S.M.A.R.T Goals for Better Mental Health

By Waseem Kakroo

GOALS make life purposeful. They are meant to push you on a regular basis to use your talent, skills, creativity, time, money, and opportunities to make a real difference in your life, your family, your job, and your immediate surroundings.

Despite the fact that making goals is frequently connected to the start of a new year, goal-setting can be helpful at any time of the year. Setting goals as a fundamental part of psychotherapy sessions can be a helpful tool for improving one’s growth personally as well as therapeutically to enhance mental health. During therapeutic sessions, goals are set as they are meant to shape a healthy philosophy in client’s mind.

The process of setting goals is entwined with the self-determination values that are crucial to mental health. Setting goals specifically enables the person to decide what tasks are important to them and make a strategy of their own free will to fulfill them. For the purpose of reducing problematic behaviors linked to various mental illnesses, opportunities for autonomous decision-making are also crucial.

What are SMART GOALS and how they can benefit mental health?

Goal setting is important for every individual however, for people who deal with various mental health issues, setting goals for themselves can be work as a savior. Individuals exercise their autonomy when setting and completing goals, which is a crucial aspect of mental health. A quality goal has a few characteristics that define it.

The acronym SMART, which stands for Specific, Measurable, Attainable, Relevant, and Time-bound, refers to these characteristics.

This goal-setting technique can help you brace yourself up for success in all facets of your life, including your mental health. Let’s examine what each of these criteria signifies.

1. Specific: The first step is to clearly define your goals and write them down as instructions for yourself. Your goal statement needs to be very specific; nothing should be left ambiguous. After reading the whole statement, you should be able to respond to the who, what, when, where, and why questions.

Example: They would say, for instance, “I want to read two novels every month,” rather than just “I want to read more books.” Who else has to be involved, whether any preparation is required, possibly where, and why this aim is the goal are other details that could be included. Reading aloud to a friend could be beneficial in the case. To borrow books virtually, they might need to buy software or set up regular trips to the library. Making these choices should take into account the goal-setter’s objective. For instance, their preparation for this aim would be significantly different if their goal were to practice and enhance their reading skills rather than to reduce the amount of time they spend staring at screens on devices.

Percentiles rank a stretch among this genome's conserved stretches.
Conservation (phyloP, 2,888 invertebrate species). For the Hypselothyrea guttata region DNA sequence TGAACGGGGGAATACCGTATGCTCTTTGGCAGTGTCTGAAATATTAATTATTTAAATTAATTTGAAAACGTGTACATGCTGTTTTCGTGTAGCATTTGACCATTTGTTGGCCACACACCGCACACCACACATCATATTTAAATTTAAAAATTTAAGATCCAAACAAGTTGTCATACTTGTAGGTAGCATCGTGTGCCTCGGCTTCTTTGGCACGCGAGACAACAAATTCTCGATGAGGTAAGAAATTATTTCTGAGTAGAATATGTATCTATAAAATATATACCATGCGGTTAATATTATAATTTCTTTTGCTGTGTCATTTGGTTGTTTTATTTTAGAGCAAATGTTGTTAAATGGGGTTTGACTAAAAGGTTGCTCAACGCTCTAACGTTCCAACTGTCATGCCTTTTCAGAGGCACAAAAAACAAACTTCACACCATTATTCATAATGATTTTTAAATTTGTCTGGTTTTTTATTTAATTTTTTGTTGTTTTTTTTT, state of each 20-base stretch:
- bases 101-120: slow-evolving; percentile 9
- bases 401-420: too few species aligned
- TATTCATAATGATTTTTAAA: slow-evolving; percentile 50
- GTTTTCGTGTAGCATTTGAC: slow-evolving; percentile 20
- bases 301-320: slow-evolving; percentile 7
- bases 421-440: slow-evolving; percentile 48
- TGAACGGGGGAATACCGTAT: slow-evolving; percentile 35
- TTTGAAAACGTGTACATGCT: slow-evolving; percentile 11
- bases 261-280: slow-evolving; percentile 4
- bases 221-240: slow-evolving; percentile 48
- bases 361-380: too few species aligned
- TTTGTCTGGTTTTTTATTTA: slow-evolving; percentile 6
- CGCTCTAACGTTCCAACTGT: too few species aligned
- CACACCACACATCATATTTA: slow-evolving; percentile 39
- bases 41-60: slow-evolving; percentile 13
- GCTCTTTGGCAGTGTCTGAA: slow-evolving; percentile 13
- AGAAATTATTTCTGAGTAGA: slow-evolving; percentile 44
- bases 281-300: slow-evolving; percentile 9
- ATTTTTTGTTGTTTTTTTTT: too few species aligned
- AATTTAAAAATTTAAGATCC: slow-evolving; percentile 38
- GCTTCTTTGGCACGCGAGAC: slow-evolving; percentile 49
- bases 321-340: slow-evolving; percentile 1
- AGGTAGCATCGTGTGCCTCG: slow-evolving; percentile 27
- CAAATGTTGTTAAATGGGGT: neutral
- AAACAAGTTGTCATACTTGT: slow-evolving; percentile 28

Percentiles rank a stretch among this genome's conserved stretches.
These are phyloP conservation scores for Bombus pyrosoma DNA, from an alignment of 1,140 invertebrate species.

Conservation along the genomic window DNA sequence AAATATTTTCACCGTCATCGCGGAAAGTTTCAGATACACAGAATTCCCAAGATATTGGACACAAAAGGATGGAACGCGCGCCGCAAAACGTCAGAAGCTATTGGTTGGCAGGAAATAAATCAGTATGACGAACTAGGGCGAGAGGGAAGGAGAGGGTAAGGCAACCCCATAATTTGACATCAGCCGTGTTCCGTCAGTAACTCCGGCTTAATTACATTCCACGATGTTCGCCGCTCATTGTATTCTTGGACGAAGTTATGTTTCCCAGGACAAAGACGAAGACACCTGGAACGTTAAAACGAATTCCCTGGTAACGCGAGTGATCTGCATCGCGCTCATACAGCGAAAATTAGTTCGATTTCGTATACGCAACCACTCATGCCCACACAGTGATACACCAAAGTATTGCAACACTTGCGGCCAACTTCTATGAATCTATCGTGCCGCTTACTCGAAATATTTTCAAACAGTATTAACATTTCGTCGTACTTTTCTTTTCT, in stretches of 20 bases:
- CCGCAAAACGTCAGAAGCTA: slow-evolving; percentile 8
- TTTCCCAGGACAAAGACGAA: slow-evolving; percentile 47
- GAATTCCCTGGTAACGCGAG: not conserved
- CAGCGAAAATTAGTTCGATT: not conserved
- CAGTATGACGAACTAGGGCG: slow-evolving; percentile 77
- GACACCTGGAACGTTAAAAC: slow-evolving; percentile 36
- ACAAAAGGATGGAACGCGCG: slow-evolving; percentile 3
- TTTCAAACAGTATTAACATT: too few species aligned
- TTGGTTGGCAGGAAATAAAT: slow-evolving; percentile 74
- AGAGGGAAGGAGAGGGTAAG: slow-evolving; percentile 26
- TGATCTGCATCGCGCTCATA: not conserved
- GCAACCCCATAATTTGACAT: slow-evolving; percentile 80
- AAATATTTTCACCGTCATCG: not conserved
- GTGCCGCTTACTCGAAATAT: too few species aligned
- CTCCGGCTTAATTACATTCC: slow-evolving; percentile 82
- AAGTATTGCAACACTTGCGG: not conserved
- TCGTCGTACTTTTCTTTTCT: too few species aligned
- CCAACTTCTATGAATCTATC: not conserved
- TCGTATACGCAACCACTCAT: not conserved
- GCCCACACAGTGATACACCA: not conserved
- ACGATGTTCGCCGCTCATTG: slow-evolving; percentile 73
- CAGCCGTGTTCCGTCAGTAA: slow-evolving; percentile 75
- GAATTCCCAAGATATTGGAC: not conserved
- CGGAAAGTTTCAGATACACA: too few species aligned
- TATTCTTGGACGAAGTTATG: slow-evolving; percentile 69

2. Measurable: Throughout the process of achieving your goal, you should be able to measure your progress and determine how far you still have to go. It includes understanding what benchmarks will you use to gauge your development?

Example: The standard is quite straightforward: each month, two novels should be read. When creating a goal, it’s critical to be clear about how progress will be measured as well as how data will be gathered as the goal is accomplished. How frequently will the person check in to see how things are going? What precisely will they be keeping an eye on?

3. Achievable: While it’s important to set challenging goals that will allow you to grow, you shouldn’t set yourself up for failure in the process. Make sure your goals are reasonable for the time you have allocated yourself when you are setting them.

Example: The person may choose to begin by reading one book each month and depending on how they are doing, after a few months, move to 2 books per month.

4. Relevant: How does your goal fit into your long-term plan? What role does it have in the greater scheme of your life? When you succeed in your goal, you don’t want to run into a brick wall.
Example: If the person setting the goal is already reads two novels per month, this goal would not be applicable to them. If so, reading three books every month or possibly raising the reading levels of the novels would be excellent goals.

5. Time-Bound: Setting deadlines for your goals will motivate you along the way. They will assist you with organizing yourself, setting priorities for your work, and developing a sense of urgency so that you can complete your goals within set time.

Example: The goal of reading two novels per month is a fantastic way to outline what will be achieved (hopefully), but there must be a clear end in sight. The individual might choose to read two novels each month for three months, then assess their performance and establish a new goal.

Setting SMART goals is a means to make personal improvements or accomplishments, and doing so is good for mental health. An act of self-determination involves making decisions on what to work on for oneself and carrying them out. Self-confidence and mental wellness are increased when one completes a meaningful task for themselves. Setting goals can happen on an individual basis, as part of a wider programme or treatment plan, or both, with the same positive outcome.

  • The author is a licensed clinical psychologist (alumni of Govt. Medical College Srinagar) and works as a consultant clinical psychologist at Centre for Mental Health Services (CMHS) at Rambagh Srinagar. He can be reached at 8825067196

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